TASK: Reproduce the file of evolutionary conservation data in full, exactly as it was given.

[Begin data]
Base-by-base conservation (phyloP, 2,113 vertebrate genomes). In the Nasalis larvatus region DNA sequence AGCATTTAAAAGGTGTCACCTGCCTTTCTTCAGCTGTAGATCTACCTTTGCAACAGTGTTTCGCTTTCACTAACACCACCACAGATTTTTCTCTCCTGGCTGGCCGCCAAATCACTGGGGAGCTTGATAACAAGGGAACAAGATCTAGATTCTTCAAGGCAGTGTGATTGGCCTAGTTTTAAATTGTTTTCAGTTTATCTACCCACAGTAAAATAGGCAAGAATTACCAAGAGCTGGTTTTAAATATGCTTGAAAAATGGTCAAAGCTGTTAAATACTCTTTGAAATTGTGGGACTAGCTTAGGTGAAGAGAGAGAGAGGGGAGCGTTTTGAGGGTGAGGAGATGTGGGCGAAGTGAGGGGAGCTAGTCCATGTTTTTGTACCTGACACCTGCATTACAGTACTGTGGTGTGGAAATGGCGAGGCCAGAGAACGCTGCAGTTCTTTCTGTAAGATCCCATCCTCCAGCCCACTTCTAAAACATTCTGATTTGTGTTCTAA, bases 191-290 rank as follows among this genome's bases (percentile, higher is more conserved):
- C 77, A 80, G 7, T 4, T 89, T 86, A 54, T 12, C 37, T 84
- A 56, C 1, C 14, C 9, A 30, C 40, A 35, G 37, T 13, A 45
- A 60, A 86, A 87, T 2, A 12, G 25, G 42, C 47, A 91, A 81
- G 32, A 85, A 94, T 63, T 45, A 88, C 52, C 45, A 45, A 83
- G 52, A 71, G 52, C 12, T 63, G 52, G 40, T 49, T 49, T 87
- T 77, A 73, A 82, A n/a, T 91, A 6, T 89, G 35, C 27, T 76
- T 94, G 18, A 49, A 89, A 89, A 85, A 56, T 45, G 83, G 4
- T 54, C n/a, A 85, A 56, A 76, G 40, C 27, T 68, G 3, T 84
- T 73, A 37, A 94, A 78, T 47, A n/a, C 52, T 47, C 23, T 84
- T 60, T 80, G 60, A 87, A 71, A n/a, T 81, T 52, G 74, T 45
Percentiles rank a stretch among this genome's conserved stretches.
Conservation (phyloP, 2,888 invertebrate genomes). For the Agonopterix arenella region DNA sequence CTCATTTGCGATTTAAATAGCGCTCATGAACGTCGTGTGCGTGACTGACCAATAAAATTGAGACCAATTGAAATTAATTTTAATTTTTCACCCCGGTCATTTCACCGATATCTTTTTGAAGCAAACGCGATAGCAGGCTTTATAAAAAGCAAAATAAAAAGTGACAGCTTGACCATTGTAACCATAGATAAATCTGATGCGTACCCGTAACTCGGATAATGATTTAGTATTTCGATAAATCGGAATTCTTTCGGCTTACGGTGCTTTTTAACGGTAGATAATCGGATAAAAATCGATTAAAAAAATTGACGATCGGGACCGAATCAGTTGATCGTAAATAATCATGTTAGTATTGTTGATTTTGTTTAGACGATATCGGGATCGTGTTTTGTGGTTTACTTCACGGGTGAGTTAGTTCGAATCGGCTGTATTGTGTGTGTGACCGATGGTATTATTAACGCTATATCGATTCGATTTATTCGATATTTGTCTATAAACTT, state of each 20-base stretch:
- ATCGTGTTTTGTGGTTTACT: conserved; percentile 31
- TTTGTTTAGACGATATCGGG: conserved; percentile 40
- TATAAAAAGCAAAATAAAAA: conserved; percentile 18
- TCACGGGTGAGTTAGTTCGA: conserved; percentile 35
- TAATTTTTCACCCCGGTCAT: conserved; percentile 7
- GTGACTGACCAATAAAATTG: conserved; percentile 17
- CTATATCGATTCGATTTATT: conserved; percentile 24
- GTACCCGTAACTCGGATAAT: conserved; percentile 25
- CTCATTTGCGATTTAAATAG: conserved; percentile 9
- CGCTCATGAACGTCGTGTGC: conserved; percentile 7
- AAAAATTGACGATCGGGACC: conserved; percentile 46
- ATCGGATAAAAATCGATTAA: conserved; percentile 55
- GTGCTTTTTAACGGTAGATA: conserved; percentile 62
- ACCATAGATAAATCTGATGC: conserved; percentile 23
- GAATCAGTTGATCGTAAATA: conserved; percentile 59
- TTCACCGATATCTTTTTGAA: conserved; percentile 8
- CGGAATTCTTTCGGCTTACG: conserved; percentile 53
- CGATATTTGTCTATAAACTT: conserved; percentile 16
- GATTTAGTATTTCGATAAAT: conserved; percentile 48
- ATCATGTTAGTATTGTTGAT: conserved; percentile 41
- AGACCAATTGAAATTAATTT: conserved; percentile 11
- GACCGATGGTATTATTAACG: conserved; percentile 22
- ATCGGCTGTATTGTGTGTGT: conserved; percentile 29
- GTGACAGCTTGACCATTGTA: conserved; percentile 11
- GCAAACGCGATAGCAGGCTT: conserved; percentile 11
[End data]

Base-by-base conservation (phyloP, 2,113 vertebrate genomes). In the Nasalis larvatus region DNA sequence AGCATTTAAAAGGTGTCACCTGCCTTTCTTCAGCTGTAGATCTACCTTTGCAACAGTGTTTCGCTTTCACTAACACCACCACAGATTTTTCTCTCCTGGCTGGCCGCCAAATCACTGGGGAGCTTGATAACAAGGGAACAAGATCTAGATTCTTCAAGGCAGTGTGATTGGCCTAGTTTTAAATTGTTTTCAGTTTATCTACCCACAGTAAAATAGGCAAGAATTACCAAGAGCTGGTTTTAAATATGCTTGAAAAATGGTCAAAGCTGTTAAATACTCTTTGAAATTGTGGGACTAGCTTAGGTGAAGAGAGAGAGAGGGGAGCGTTTTGAGGGTGAGGAGATGTGGGCGAAGTGAGGGGAGCTAGTCCATGTTTTTGTACCTGACACCTGCATTACAGTACTGTGGTGTGGAAATGGCGAGGCCAGAGAACGCTGCAGTTCTTTCTGTAAGATCCCATCCTCCAGCCCACTTCTAAAACATTCTGATTTGTGTTCTAA, bases 191-290 rank as follows among this genome's bases (percentile, higher is more conserved):
- C 77, A 80, G 7, T 4, T 89, T 86, A 54, T 12, C 37, T 84
- A 56, C 1, C 14, C 9, A 30, C 40, A 35, G 37, T 13, A 45
- A 60, A 86, A 87, T 2, A 12, G 25, G 42, C 47, A 91, A 81
- G 32, A 85, A 94, T 63, T 45, A 88, C 52, C 45, A 45, A 83
- G 52, A 71, G 52, C 12, T 63, G 52, G 40, T 49, T 49, T 87
- T 77, A 73, A 82, A n/a, T 91, A 6, T 89, G 35, C 27, T 76
- T 94, G 18, A 49, A 89, A 89, A 85, A 56, T 45, G 83, G 4
- T 54, C n/a, A 85, A 56, A 76, G 40, C 27, T 68, G 3, T 84
- T 73, A 37, A 94, A 78, T 47, A n/a, C 52, T 47, C 23, T 84
- T 60, T 80, G 60, A 87, A 71, A n/a, T 81, T 52, G 74, T 45
Percentiles rank a stretch among this genome's conserved stretches.
Conservation (phyloP, 2,888 invertebrate genomes). For the Agonopterix arenella region DNA sequence CTCATTTGCGATTTAAATAGCGCTCATGAACGTCGTGTGCGTGACTGACCAATAAAATTGAGACCAATTGAAATTAATTTTAATTTTTCACCCCGGTCATTTCACCGATATCTTTTTGAAGCAAACGCGATAGCAGGCTTTATAAAAAGCAAAATAAAAAGTGACAGCTTGACCATTGTAACCATAGATAAATCTGATGCGTACCCGTAACTCGGATAATGATTTAGTATTTCGATAAATCGGAATTCTTTCGGCTTACGGTGCTTTTTAACGGTAGATAATCGGATAAAAATCGATTAAAAAAATTGACGATCGGGACCGAATCAGTTGATCGTAAATAATCATGTTAGTATTGTTGATTTTGTTTAGACGATATCGGGATCGTGTTTTGTGGTTTACTTCACGGGTGAGTTAGTTCGAATCGGCTGTATTGTGTGTGTGACCGATGGTATTATTAACGCTATATCGATTCGATTTATTCGATATTTGTCTATAAACTT, state of each 20-base stretch:
- ATCGTGTTTTGTGGTTTACT: conserved; percentile 31
- TTTGTTTAGACGATATCGGG: conserved; percentile 40
- TATAAAAAGCAAAATAAAAA: conserved; percentile 18
- TCACGGGTGAGTTAGTTCGA: conserved; percentile 35
- TAATTTTTCACCCCGGTCAT: conserved; percentile 7
- GTGACTGACCAATAAAATTG: conserved; percentile 17
- CTATATCGATTCGATTTATT: conserved; percentile 24
- GTACCCGTAACTCGGATAAT: conserved; percentile 25
- CTCATTTGCGATTTAAATAG: conserved; percentile 9
- CGCTCATGAACGTCGTGTGC: conserved; percentile 7
- AAAAATTGACGATCGGGACC: conserved; percentile 46
- ATCGGATAAAAATCGATTAA: conserved; percentile 55
- GTGCTTTTTAACGGTAGATA: conserved; percentile 62
- ACCATAGATAAATCTGATGC: conserved; percentile 23
- GAATCAGTTGATCGTAAATA: conserved; percentile 59
- TTCACCGATATCTTTTTGAA: conserved; percentile 8
- CGGAATTCTTTCGGCTTACG: conserved; percentile 53
- CGATATTTGTCTATAAACTT: conserved; percentile 16
- GATTTAGTATTTCGATAAAT: conserved; percentile 48
- ATCATGTTAGTATTGTTGAT: conserved; percentile 41
- AGACCAATTGAAATTAATTT: conserved; percentile 11
- GACCGATGGTATTATTAACG: conserved; percentile 22
- ATCGGCTGTATTGTGTGTGT: conserved; percentile 29
- GTGACAGCTTGACCATTGTA: conserved; percentile 11
- GCAAACGCGATAGCAGGCTT: conserved; percentile 11